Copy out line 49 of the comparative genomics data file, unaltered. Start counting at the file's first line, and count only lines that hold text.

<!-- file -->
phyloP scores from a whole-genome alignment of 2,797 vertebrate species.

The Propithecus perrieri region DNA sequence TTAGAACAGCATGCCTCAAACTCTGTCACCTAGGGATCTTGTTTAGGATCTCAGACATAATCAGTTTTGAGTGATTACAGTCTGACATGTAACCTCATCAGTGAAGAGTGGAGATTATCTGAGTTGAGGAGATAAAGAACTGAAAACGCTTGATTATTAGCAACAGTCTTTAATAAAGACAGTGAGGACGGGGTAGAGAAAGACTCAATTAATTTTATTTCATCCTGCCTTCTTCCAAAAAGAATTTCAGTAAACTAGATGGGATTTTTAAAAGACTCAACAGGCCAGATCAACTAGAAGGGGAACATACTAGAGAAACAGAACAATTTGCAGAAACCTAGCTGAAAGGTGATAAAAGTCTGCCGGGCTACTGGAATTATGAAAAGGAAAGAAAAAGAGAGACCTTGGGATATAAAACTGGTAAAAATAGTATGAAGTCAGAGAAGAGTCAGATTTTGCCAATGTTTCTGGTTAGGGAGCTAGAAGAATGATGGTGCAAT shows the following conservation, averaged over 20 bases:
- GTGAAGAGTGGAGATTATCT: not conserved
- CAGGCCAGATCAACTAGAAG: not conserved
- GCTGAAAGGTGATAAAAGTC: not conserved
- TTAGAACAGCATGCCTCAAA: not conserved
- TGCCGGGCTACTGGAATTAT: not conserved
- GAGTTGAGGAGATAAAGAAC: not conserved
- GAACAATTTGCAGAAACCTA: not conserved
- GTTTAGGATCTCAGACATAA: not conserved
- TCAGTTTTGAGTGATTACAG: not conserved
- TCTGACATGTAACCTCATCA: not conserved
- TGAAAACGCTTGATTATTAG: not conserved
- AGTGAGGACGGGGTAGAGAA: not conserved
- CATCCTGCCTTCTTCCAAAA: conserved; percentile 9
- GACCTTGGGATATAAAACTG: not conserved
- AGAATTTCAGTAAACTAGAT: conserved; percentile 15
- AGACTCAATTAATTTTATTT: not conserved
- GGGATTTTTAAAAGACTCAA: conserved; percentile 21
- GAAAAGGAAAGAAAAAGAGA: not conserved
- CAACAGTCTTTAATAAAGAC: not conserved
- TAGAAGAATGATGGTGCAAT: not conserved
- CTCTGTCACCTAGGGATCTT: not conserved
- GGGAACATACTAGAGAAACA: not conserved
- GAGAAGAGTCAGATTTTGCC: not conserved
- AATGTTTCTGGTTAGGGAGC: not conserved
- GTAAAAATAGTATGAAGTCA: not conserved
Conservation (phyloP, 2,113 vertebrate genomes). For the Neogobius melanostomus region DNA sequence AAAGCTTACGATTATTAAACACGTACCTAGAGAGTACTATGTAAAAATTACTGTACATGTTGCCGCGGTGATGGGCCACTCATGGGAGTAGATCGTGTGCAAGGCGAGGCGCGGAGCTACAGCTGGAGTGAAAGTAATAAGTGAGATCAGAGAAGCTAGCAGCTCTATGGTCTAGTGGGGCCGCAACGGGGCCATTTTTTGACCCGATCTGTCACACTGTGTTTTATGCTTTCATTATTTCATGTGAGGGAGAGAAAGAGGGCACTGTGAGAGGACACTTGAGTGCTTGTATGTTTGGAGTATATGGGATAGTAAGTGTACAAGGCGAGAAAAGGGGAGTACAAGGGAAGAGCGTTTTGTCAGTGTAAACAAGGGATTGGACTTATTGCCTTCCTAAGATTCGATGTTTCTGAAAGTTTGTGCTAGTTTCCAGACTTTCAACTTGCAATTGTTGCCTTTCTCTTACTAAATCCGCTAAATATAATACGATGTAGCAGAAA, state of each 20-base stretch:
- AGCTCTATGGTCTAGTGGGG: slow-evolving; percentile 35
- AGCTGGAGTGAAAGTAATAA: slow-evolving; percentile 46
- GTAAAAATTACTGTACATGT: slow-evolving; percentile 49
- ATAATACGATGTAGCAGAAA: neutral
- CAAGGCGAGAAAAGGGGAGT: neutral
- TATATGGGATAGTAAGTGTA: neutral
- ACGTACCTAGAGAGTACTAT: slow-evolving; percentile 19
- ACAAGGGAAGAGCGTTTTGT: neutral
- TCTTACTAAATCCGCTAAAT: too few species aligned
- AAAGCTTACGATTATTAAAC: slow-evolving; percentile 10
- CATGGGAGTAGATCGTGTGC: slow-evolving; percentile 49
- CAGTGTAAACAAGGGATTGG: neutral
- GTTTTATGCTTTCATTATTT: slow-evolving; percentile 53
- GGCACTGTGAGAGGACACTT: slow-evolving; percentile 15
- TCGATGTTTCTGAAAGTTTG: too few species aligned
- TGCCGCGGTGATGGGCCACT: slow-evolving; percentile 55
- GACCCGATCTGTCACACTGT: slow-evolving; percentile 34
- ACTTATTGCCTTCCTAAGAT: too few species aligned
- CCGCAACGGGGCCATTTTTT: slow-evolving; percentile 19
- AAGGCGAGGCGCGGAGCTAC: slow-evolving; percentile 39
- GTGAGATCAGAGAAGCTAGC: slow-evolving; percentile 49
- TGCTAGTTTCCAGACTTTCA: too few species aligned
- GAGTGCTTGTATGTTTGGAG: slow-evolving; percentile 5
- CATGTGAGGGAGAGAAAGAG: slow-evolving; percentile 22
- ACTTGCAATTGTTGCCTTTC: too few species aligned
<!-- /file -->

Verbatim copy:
- GTGAGATCAGAGAAGCTAGC: slow-evolving; percentile 49